MM - not even raising the specter of QE4 before permanently discarding it to the dustbin of financial history would be kind of hard for the federal reserve of all institutions wouldn't it? It would be like Charles Darwin suddenly expressing serious doubts about the Earth being more than 6000 years old. Messrs Kuroda and Draghi would consider such an admission extremely rude at best, and a complete stab in the back at worst.

They need a respectable way to admit, as they all privately know, that it was all garbage beyond QE2, but it takes time to build an intellectually defensible case without saying, guys, yes we overdid it a bit. Somewhere along the way, if data continues to worsen, there will be a 'whatever it takes' type conversation - WTF else could they do in an election year?

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Anonymous
admin
October 2, 2015 at 6:23 PM ×

"i hope noone in this forum is left believing that the 2009-2015 QEed price action did not end last August".

Oh dear... Dow now up +350 points in a couple of hours (due to BOJ QE buying)...

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Anonymous
admin
October 2, 2015 at 6:27 PM ×

"Dow now up +350 points in a couple of hours (due to BOJ QE buying)..."

How do you know its BoJ?

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Anonymous
admin
October 2, 2015 at 6:37 PM ×

"Models used by Federal Reserve to measure financial conditions have been “broken for a while” and Chair Janet Yellen has backed herself into a corner by focusing on the timing of a rate rise, said Peter Fisher, senior director at the BlackRock Investment Institute.
BlackRock’s Fisher spoke on Bloomberg Surveillance with Tom Keene and Michael McKee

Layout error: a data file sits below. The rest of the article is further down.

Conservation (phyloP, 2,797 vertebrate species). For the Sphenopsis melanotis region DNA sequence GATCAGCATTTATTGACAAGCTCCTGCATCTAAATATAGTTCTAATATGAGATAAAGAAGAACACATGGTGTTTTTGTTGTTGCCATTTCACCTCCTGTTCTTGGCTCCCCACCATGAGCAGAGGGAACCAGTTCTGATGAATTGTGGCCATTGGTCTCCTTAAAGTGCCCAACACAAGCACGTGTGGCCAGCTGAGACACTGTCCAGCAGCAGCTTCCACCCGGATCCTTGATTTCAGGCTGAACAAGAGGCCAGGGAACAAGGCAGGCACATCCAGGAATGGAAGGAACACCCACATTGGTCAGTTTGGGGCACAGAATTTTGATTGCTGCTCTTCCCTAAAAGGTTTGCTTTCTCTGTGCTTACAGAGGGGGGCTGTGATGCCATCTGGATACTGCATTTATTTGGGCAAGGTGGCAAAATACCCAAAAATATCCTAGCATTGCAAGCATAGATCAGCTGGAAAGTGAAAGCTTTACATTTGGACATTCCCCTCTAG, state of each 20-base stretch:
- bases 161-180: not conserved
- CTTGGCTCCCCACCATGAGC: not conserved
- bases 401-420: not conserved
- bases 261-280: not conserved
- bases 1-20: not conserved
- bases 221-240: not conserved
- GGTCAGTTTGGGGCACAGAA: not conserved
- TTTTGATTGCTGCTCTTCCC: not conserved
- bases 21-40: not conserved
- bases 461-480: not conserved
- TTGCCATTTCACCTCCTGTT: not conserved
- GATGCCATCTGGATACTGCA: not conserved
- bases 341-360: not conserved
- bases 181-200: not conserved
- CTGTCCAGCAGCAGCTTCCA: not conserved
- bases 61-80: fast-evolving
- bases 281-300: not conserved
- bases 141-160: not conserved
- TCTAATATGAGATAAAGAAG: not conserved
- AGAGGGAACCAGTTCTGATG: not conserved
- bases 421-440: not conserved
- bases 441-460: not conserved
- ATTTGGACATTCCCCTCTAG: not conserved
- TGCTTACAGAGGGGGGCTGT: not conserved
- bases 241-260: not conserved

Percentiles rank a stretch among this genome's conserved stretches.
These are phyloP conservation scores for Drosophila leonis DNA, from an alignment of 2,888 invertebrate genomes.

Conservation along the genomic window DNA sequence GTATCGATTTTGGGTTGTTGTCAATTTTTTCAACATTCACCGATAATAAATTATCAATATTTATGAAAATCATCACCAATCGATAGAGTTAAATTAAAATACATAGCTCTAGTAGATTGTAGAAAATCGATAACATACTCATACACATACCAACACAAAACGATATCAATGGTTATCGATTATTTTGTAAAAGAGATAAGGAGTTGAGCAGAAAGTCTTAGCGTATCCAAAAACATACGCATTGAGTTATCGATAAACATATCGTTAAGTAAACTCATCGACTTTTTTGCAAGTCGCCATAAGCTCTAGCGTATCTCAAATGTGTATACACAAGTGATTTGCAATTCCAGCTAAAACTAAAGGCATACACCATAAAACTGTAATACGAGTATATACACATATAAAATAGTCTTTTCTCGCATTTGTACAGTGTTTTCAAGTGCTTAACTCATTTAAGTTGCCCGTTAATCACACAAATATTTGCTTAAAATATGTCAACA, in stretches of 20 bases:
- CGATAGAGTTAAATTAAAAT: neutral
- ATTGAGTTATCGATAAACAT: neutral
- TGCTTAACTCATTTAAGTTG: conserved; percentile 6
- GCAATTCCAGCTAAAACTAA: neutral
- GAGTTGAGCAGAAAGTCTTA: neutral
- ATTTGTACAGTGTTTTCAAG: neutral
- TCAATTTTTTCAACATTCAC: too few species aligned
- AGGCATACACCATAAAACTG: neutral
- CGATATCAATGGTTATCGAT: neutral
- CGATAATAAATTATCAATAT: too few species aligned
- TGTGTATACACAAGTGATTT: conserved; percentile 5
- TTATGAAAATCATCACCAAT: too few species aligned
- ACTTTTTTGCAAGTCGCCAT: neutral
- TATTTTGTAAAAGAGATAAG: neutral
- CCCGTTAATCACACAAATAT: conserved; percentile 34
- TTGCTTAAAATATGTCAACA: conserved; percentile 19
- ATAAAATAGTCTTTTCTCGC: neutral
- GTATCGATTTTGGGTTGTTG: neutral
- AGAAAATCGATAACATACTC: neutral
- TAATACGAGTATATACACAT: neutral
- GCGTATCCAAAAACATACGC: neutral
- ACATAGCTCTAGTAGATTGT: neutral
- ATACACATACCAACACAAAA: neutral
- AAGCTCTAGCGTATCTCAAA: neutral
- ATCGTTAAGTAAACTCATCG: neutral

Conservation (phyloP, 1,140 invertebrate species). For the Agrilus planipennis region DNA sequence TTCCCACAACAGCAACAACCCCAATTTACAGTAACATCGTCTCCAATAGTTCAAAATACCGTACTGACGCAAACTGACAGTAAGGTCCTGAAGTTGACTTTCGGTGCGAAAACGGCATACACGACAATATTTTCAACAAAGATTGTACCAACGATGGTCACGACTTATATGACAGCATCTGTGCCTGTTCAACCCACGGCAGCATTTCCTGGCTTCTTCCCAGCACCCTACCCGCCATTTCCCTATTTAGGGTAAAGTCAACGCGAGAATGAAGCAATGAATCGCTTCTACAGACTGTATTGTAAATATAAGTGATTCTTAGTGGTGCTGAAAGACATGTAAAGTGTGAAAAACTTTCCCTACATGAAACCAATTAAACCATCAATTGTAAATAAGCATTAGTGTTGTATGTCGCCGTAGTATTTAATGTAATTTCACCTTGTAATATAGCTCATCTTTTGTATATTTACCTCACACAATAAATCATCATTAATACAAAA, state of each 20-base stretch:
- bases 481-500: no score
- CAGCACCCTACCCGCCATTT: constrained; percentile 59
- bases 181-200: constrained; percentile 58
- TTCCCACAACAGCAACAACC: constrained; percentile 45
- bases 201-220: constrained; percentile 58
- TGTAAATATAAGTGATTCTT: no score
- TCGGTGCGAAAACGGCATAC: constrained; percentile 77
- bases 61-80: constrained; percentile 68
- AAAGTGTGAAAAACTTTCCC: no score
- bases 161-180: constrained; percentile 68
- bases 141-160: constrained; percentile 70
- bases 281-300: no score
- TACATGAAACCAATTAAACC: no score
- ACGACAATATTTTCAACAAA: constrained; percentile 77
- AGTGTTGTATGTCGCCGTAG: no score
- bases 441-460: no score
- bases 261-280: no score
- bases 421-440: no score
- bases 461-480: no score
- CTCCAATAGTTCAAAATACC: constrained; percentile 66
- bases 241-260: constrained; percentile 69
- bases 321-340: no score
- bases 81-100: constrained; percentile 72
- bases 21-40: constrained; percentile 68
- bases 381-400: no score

Says Fed can’t figure out if zero-rate policy is still working
Says the Fed’s ability to stimulate the economy with monetary policy “has played out”... SOOO, the real question, I guess, is whether the Fed decides that exiting a USELESS policy is better "in the long run" than engaging in it for too long -- "in the long run". In both cases, they look like inept, arrogant dufuses (Kocherlakota-style). Or do they try "more of the same", a bit like Wenger at Arsenal? :) I believe Einstein called this insanity... Which might explain why he never became an economist. Economics -- a dismal pseudo-science for failed mathematicians/physicists...:) i^i

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abee crombie
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October 2, 2015 at 7:30 PM ×

William McChesney Martin had no idea what he was doing. He governed by 'feel'. Even though some of that 'feel' is probably warranted, he wouldnt survive in todays academically/statistically oriented Fed

Car sales are a great leading indicator but I dont think we are on a new sustainable trend above much above 18M. But it sure isnt a warning sign. Nor are any of the housing numbers. Thats why I agree with MM on the confidence of the current economic situation, even if the CFNAI and other broad economic indicies are rather lackluster.

But that said, I finally got a chance to watch mr ichan's video, which I thought was rather good. He didnt really pound the table too hard on HY bonds (except on Larry Fink). But did say that it will be a crowded exit when the economy turn in that assset class, which I totally agree with. So the question is now, is the current HY market sell off due to simply supply/demand issues, technicals, and the market getting upset with some recent M&A, or is the HY market trying to tell us something?

First it was energy, now its the serial acquirers, soon with will be IG M&A that gets the HY wrath (listen up 3G).

Lastly, I am hearing that there is going to be some big redemptions coming in a lot of funds in Q4.

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Polemic
admin
October 2, 2015 at 8:19 PM ×

Been a classic day. In the good old days of the "Nico 'n' Funny Money" We would have been in round 12 by now. But I'm beginning to hatch a theory to the Agatha Christie mystery of who is actually who amongst all the anons and pseudonyms here.. and that theory is.. that FM and Nico are actually the same person !